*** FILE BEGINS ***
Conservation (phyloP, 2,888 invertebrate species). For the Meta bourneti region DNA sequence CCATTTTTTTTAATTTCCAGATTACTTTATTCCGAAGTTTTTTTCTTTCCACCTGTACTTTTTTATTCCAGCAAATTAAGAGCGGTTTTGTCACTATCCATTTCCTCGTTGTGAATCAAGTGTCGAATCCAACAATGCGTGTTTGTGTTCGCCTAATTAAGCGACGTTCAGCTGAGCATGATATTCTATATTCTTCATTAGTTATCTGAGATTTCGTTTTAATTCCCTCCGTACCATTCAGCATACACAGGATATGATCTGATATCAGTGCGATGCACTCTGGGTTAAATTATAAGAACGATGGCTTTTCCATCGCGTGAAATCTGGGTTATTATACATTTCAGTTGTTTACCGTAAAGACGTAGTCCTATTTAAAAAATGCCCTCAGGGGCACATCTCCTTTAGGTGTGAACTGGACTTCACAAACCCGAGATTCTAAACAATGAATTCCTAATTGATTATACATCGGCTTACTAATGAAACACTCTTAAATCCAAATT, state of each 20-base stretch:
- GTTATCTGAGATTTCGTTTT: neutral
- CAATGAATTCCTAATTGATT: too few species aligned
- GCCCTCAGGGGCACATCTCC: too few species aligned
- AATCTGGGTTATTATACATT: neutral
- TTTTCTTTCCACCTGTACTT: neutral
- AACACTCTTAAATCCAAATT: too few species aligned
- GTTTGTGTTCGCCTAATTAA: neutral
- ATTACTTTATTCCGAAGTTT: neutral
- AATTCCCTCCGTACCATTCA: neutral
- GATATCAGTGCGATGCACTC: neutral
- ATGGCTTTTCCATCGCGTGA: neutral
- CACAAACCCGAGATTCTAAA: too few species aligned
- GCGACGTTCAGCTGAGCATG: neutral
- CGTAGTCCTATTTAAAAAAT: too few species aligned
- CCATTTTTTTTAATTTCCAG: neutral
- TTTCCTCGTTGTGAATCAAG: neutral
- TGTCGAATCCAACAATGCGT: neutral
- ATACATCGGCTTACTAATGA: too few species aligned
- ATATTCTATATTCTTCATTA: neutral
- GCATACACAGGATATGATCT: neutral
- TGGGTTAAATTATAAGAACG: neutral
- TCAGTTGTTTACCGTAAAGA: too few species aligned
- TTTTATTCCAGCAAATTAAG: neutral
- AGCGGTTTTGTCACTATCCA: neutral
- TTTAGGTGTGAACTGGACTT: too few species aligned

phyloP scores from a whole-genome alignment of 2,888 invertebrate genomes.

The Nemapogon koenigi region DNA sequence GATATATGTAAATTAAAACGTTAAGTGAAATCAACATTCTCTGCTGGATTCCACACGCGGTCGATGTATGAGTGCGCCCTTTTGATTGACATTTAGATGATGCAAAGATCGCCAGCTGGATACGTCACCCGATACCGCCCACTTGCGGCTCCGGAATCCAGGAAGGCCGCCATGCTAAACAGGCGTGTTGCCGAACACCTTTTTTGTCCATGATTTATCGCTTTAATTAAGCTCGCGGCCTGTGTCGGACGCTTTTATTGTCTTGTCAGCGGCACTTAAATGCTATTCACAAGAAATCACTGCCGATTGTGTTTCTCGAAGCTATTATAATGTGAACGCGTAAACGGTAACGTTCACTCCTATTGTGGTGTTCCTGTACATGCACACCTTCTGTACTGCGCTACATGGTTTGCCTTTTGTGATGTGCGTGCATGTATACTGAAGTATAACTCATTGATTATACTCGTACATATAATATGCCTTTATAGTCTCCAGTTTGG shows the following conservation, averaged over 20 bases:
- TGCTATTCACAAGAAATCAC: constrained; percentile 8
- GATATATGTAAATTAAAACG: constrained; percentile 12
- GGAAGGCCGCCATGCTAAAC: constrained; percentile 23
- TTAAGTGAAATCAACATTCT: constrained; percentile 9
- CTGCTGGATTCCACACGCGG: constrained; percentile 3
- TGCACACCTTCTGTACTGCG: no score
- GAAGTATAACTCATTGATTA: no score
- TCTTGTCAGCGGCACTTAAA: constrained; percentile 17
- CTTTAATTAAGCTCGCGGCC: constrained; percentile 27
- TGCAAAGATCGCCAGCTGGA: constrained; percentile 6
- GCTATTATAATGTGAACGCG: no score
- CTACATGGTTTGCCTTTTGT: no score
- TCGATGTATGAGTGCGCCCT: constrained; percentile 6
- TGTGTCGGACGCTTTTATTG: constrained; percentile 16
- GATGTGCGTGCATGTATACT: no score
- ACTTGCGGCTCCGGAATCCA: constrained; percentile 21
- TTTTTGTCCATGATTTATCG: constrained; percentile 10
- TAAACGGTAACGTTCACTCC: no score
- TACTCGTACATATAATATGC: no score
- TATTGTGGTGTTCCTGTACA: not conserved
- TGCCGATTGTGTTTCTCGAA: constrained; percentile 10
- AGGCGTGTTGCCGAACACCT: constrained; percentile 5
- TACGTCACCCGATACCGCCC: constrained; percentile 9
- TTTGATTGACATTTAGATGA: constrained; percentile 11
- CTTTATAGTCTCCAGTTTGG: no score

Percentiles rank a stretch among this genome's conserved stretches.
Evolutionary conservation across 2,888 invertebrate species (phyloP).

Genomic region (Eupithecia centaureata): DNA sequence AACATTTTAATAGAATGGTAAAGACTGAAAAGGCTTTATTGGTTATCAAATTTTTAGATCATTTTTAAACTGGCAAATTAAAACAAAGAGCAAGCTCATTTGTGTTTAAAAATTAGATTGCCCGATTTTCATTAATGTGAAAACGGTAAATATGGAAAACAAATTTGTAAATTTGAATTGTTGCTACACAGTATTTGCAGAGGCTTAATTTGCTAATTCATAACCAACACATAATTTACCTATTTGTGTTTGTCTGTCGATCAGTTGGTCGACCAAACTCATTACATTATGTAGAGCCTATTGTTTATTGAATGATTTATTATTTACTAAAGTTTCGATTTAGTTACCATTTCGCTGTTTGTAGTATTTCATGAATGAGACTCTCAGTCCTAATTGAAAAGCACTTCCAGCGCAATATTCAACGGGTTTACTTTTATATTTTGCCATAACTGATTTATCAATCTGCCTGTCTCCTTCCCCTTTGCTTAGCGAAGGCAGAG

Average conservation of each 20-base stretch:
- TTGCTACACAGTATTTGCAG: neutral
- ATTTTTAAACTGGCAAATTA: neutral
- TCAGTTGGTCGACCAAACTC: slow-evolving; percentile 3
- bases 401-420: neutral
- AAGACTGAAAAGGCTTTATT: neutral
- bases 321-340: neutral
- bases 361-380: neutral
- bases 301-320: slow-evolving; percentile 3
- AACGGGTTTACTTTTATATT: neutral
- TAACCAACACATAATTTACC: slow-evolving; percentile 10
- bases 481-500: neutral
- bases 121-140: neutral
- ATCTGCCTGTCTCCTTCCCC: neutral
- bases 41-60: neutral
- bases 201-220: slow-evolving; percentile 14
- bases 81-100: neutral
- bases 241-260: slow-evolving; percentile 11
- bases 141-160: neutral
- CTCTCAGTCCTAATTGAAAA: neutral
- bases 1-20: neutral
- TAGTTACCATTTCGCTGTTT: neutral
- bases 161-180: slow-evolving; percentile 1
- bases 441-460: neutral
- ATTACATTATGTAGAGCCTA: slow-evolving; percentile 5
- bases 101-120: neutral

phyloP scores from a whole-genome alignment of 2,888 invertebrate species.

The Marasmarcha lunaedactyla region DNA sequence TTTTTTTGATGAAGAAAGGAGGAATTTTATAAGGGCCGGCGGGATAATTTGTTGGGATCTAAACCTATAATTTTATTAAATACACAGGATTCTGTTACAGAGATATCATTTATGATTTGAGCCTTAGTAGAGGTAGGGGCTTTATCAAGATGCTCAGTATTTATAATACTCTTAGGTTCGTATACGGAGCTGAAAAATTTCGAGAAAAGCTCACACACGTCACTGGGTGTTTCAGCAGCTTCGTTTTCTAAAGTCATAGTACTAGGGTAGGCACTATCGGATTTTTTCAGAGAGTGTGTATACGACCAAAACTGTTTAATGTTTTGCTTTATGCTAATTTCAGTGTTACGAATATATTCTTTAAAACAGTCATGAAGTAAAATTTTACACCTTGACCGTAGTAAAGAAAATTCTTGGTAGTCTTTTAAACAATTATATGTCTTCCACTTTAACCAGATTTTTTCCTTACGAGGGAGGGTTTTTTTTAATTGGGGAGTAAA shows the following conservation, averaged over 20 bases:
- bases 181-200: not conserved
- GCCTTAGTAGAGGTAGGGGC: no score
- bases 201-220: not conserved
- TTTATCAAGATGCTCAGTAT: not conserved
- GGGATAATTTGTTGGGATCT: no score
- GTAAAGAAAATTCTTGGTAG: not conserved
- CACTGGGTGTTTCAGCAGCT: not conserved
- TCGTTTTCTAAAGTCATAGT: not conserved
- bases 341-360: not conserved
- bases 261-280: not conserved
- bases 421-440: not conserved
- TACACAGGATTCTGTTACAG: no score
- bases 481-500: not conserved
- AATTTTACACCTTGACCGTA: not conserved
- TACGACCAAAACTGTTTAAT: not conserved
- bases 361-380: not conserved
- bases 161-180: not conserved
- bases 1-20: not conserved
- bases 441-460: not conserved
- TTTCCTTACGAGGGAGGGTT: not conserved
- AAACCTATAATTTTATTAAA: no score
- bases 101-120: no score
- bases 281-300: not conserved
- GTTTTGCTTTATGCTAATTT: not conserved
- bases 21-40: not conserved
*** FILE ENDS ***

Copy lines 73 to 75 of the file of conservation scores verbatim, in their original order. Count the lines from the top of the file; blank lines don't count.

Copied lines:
- bases 81-100: neutral
- bases 241-260: slow-evolving; percentile 11
- bases 141-160: neutral